This year, thanks to the adoption of the new translation of the Roman Missal, the First Sunday of Advent is looming like a date with a root canal. As I mentioned in my recent lament on this topic (“Up against the Wall,” July 15), the new missal is intended to steer us back toward a more traditional liturgy. Those who welcome such a move look forward, as one commentator put it, to “a new sense of dignity and decorum,” promoted through “reforms such as an altar orientation toward the East, kneeling for Communion, and better and more dignified vestments and furnishings.”

As a priest who does not welcome these changes, I’m under pressure. No, I’m not having trouble choosing which laminated in-pew response card to install. The problems are a lot bigger than that. I am wondering, for instance, how to reconcile a parish staff grumpy about the changes with a largely unsuspecting parish populace. Or what to do when attempting to explain this Trojan horse of a translation and the pointed agenda it may be hosting. In short, how does one make a sale when it’s tough to believe in the product?

As for parishioner reaction, I expect it to be mixed. Some—those who have been following this issue, faithfully reading their subscriptions to independent publications—will understand what worries priests like me about the new missal. On the other hand, some who have been teetering on the rail since the sexual-abuse scandals, alienated from the church to the point of leaving it, will see these changes as so many deck chairs being rearranged on a vessel that is sinking fast, and might well jump ship. But mostly what I fear is that the majority won’t care. They will dutifully learn all the new responses and musical settings and generally remain unaware of the powerful changes this liturgical language is likely to work on the church their grandchildren will inherit.

So, how to proceed? Do I and other likeminded priests simply refuse to comply? While I admire those who can pull off dramatic Berrigan-esque tactics, I’m not one of them. I love my parish too much to risk losing it; and besides, that’s not the way things work in the church I signed up for. I’d rather look for ways to work within the system. And there is always a way. Finding it is a matter of keeping a sharp eye out for those moments of grace when inspiration comes from a most unlikely source—like the one I stumbled into about a month ago.

I had been asked to bring Communion to someone’s aunt, newly moved into a nursing home after a massive stroke. To be honest, I dread visits like this, especially when the person is unknown to me. The conversation is one-sided and awkward, and I am also alarmed by the fragile nature of the human body, including my own—realizing that in the blink of an eye I could change from visitor to resident.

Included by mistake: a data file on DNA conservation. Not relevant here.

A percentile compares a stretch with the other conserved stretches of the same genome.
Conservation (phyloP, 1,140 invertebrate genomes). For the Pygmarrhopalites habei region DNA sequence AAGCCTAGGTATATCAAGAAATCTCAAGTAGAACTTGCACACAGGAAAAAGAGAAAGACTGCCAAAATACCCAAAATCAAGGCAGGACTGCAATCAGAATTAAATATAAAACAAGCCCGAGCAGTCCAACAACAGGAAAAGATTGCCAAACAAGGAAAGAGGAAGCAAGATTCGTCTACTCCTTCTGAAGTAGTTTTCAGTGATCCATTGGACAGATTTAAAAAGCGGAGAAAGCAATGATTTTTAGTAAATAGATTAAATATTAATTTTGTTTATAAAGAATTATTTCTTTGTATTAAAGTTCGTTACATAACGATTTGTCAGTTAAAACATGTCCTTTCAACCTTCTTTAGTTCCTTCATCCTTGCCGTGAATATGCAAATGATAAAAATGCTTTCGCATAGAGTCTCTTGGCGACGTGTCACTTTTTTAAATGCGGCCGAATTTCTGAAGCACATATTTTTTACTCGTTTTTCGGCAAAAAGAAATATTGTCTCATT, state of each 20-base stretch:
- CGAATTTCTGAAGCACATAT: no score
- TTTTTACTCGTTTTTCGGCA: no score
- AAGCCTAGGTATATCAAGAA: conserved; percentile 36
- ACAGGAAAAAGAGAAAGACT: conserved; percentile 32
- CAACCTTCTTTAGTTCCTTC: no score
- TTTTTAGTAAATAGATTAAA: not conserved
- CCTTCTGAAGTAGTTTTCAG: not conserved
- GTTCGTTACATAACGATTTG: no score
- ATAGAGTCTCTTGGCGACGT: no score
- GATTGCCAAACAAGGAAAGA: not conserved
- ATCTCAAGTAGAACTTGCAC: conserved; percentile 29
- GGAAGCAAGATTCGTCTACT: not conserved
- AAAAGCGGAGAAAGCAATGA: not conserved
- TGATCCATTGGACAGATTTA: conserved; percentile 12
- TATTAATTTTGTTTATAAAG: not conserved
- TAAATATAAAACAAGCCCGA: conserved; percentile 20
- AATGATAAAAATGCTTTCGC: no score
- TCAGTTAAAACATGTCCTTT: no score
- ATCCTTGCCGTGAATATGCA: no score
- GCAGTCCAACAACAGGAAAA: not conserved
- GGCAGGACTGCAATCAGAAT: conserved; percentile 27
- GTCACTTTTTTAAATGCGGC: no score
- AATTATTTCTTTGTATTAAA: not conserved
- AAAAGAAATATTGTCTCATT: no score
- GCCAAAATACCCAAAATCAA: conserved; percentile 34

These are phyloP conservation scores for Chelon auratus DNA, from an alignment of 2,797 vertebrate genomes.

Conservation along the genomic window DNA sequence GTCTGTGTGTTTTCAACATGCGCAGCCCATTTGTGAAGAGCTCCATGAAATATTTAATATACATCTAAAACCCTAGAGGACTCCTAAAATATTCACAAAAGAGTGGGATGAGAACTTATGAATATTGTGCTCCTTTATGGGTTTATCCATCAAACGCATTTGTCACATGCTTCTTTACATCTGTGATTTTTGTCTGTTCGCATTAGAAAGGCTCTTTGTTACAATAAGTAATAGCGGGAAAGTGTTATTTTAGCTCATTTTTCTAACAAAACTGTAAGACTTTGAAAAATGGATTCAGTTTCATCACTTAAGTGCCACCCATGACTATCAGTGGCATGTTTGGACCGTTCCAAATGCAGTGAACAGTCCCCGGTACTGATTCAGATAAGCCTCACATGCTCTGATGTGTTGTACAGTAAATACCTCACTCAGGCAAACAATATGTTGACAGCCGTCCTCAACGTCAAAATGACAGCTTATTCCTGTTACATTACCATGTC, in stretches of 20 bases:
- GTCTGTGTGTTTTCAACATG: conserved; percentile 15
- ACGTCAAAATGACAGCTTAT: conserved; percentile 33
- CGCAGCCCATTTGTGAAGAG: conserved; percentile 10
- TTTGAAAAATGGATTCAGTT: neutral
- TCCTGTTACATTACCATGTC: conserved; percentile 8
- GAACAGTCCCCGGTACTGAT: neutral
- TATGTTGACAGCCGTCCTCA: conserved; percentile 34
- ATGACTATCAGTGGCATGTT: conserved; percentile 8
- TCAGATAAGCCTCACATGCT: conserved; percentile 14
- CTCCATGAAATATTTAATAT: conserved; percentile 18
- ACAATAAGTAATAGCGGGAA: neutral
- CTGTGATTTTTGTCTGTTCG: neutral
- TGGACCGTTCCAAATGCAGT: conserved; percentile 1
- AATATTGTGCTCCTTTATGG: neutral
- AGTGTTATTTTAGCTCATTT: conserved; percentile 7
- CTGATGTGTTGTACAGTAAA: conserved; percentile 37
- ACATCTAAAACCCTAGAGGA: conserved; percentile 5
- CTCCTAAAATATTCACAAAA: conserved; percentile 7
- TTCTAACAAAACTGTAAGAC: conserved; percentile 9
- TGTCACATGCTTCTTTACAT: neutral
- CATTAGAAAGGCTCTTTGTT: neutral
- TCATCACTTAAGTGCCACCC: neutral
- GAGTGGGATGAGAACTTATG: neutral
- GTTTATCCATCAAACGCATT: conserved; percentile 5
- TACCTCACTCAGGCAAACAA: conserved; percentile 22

The family had warned me that their aunt could no longer speak or walk, so when I walked into her room I was prepared for those limitations. What I was not prepared for were her eyes—bright and shining, filled with the kindness and warmth that come from a deeply settled sense of peace. I introduced myself and explained why I had come. When she smiled, fifty years melted from her face. I asked questions and, with a slight movement of her index finger, she would indicate a picture or a letter on a board in her lap. For over an hour we “talked” about her family, her grandchildren, her own childhood. She laughed easily at the familiar stories, and sighed in frustration at her present condition. Toward the end of our visit, this lovely and amazing woman articulated something I doubt I will ever forget. “I keep wondering,” she said, “what the Lord wants me to do next.”

Next? Most people living her life would probably have trouble getting through the morning, let alone thinking about their next mission from God. Such determination inspired me, reminding me yet again how God perpetually offers some new word, some new lesson, even through a person crippled in speech and movement. With Spirit, there is hope. What is required is that we show up, even with dread, and remain faithful to the task.

Perhaps my new friend and the courageous question she posed may help suggest a strategy for implementing the coming liturgical changes. We certainly need to present these changes in context, encouraging such likely and important questions as “What next?”—that is, encouraging everyone to consider and discuss the long-term effects the changes might have on the church. We also must provide a new “word board” for the people in our parishes—a discourse that supplies the language necessary to articulate any number of personal responses, from individual noncompliance to letter-writing to informed acceptance.

Most of all, as that amazing woman reminded me, we cannot forget to laugh; we must never forget the joy that brings us together to worship in the first place. Such joy remains the most important consequence of trusting that the Spirit is at work—even in our silences, and even in our errors.

Related: It Doesn't Sing: The Trouble with the New Missal, by Rita Ferrone

Fr. Nonomen (a pseudonym) is the pastor of a suburban parish. He has been a priest for more than twenty years.
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Published in the 2011-11-04 issue: View Contents
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